The Ontario government’s decision to increase minimum wage to $14 per hour this January is impractical. This change will ignore small business owners who already struggle to make ends meet.
Although shift workers look forward to a fatter paycheck, this hike in hourly pay doesn’t consider the little people – the local businesses and families in our community who can’t afford to pay employees like the other big players. According to an article written by CBC’s Alexandra Sienkiewicz, small business owners will pay the price for the looming wage hike, and jobs will be lost – fast.
The Ontario government plans to hike the minimum wage rate to $14 per hour this January, followed by $15 per hour in 2019. Premiere Kathleen Wynne announced the planned wage increase this past May.
Local business owners are already bracing themselves for cutting jobs, and in the worst-case scenario, closing down altogether. Sienkiewicz interviewed Karl Baldauf, vice-president of policy and government relations at the Ontario Chamber of Commerce.
Baldauf says he is concerned there has been no analysis of the workplace change. “If you increase minimum wage, how many job losses will occur as a result, because businesses can’t afford to pay their employees? Or how much will everyday products cost consumers because of the price increases that come with extended benefits?”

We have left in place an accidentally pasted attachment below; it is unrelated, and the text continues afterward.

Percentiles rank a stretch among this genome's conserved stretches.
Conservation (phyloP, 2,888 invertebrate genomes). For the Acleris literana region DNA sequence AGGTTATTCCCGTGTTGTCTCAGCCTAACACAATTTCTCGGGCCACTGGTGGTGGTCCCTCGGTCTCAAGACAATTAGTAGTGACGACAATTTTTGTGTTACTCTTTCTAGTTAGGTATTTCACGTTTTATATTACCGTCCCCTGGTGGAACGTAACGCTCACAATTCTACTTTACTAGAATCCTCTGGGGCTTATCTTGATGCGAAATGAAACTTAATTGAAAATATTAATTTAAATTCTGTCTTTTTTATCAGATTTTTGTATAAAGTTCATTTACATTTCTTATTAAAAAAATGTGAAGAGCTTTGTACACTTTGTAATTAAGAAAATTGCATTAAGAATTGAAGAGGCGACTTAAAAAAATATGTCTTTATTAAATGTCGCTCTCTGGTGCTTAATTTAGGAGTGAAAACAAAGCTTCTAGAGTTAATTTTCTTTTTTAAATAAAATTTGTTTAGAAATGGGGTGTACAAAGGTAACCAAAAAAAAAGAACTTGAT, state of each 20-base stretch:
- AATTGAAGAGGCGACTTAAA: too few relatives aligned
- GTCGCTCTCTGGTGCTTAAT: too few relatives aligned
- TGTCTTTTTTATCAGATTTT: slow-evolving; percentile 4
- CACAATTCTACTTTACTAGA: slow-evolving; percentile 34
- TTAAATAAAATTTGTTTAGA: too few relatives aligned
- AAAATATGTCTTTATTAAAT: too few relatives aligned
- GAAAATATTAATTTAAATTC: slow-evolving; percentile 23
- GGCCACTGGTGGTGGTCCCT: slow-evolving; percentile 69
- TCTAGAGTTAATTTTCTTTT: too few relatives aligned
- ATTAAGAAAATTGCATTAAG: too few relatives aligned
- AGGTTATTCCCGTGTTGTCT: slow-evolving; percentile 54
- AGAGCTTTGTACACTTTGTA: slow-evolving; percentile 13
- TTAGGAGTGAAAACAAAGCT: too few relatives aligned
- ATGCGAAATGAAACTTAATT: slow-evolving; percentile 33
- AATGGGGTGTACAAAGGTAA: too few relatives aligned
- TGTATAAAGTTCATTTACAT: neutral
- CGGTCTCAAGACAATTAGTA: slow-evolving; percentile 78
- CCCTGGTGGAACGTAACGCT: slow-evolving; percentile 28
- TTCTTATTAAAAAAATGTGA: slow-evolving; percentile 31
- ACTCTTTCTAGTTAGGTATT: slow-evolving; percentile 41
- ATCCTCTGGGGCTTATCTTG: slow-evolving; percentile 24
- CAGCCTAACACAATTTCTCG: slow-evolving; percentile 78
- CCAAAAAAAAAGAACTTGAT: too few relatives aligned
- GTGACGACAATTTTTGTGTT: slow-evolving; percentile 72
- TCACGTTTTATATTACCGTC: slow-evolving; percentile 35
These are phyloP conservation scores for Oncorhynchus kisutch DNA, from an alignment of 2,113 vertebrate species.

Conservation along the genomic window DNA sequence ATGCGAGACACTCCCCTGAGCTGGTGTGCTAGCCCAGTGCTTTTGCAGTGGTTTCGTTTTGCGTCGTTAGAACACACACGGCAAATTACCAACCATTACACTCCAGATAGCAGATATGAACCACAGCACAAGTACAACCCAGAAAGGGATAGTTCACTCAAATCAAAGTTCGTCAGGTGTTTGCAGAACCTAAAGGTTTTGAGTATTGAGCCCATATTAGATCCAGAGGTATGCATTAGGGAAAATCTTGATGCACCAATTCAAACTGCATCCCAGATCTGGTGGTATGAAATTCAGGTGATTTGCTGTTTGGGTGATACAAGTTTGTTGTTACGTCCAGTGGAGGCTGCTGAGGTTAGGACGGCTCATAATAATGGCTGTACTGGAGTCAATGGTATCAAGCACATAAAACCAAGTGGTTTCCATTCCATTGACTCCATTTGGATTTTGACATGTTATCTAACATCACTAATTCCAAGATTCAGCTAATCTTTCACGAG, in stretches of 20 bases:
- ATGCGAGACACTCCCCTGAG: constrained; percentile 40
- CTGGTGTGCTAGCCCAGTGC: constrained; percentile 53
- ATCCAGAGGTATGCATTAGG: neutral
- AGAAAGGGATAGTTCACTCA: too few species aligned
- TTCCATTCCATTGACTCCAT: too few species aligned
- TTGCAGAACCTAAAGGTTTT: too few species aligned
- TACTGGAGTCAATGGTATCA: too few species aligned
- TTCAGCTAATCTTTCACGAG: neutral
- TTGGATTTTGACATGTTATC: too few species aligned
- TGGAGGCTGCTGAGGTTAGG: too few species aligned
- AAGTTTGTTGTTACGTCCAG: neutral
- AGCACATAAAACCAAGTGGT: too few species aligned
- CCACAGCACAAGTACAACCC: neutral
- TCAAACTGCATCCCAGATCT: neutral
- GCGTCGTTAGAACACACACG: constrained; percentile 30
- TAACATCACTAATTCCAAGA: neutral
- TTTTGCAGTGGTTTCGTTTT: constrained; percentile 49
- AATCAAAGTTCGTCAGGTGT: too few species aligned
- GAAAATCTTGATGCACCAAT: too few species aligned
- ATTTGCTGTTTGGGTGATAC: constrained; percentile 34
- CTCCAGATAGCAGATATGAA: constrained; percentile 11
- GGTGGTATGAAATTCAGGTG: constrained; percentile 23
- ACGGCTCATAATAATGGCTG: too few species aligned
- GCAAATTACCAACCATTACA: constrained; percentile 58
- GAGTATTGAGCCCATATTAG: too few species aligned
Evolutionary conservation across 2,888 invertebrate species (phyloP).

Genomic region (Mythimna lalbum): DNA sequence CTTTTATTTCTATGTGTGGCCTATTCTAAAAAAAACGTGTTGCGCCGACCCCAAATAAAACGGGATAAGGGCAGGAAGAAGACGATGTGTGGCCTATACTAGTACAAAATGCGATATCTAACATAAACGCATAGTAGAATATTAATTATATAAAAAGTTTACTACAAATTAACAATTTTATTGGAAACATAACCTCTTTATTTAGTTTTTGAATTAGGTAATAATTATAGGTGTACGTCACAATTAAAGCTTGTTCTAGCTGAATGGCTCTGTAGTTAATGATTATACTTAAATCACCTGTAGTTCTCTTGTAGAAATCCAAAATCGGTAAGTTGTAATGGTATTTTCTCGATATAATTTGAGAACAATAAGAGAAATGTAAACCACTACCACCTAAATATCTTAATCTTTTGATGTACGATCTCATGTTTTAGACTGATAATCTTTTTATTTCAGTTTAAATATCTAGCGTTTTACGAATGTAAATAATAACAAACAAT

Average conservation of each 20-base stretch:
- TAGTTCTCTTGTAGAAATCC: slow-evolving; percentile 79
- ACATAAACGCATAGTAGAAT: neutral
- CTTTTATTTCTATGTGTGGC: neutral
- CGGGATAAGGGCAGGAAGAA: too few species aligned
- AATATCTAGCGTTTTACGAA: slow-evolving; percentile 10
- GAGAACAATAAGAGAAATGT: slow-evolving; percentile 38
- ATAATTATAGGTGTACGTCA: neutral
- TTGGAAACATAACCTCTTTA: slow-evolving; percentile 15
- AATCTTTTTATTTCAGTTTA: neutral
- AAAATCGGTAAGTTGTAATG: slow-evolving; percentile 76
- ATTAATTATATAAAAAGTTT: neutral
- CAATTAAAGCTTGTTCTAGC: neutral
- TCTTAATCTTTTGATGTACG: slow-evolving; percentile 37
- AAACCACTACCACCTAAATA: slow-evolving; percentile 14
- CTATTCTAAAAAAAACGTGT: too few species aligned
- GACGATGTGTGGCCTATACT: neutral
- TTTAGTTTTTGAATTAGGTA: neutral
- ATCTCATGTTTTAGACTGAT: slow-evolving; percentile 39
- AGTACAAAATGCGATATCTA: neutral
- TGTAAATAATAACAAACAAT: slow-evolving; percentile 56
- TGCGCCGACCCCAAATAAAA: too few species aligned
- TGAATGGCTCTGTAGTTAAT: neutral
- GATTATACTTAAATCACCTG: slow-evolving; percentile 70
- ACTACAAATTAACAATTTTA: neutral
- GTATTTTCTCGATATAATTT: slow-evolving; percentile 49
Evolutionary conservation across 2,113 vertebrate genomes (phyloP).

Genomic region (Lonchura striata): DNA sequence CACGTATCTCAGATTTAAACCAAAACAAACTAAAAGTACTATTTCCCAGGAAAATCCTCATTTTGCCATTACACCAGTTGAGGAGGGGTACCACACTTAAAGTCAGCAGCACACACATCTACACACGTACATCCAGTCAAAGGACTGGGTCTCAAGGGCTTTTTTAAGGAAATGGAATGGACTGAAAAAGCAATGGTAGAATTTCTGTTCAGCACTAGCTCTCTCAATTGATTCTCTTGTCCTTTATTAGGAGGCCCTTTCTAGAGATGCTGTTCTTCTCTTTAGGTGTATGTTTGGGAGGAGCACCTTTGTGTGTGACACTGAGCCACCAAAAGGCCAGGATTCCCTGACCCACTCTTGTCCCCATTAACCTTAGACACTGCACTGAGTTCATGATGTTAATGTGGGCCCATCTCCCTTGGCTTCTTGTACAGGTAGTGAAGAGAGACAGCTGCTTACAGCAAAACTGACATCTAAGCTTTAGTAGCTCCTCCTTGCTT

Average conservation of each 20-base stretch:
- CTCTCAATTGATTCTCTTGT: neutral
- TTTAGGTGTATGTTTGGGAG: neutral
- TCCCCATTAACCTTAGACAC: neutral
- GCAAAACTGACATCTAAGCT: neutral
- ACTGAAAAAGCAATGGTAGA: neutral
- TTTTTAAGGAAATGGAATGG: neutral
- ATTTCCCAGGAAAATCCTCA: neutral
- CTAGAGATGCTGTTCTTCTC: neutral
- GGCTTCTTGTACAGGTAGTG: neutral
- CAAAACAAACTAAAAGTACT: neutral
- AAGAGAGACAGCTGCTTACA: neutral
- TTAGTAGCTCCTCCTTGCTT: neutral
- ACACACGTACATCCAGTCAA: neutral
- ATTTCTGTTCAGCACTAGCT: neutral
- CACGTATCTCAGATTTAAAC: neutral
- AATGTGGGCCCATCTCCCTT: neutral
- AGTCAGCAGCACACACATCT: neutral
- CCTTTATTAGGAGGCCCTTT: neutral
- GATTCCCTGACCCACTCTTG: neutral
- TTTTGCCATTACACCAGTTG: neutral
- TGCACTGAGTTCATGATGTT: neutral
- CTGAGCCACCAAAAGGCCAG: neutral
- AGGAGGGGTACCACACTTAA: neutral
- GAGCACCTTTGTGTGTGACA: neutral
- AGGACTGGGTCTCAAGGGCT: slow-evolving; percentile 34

According to Statistics Canada, small and medium-sized businesses employ 87.3 per cent of all Ontarians. These smaller businesses will suffer from the wage increase. The big corporate businesses will manage just fine regardless of change. Premier Wynne was quick to dismiss concerns when asked about how the change will affect local businesses.
In an interview with Lisa Wright of the Toronto Star, Wynne defends the potential job loss by focusing on how impoverished Ontarians currently don’t make ends meet. “I have been very clear that in a province as wealthy as Ontario, to have people who are working full time at maybe two jobs and still [have to] go to the food bank… it’s unacceptable,” Wynne says.
She vaguely defends people living under the poverty line in Ontario, but Wynne fails to acknowledge the businesses across the province that will be forced to cut jobs, inevitably making the poverty problem in Ontario grow exponentially.
The government has been too hasty to meet the demands of protesters. It’s beginning to seem like Ontario is hiking up the minimum wage simply for the sake of change, while glossing over how this will impact Ontario’s economy over time.
Increasing minimum wage to the eventual $15 per hour will be a step backwards, with family-run stores shutting down, and job losses occurring more frequently. The change in wages needs to be introduced gradually, in order to accurately analyze how the economy responds to increasing rates. Otherwise, we could quickly see the economy crash.
The solution for preventing the economical crisis in Ontario is simple – the government needs to slow down and stop meeting every demand protesters make. There needs to be more analysis, more evaluation, and most importantly, more consideration of the small businesses who will suffer.
Why should our favourite “mom-and-pop” businesses suffer from this wage hike without heavier consideration? Before making this huge change to our economy, Premier Wynne and the rest of Ontario’s government needs to sit down and weigh the detriments of changing minimum wage this quickly, before it’s too late.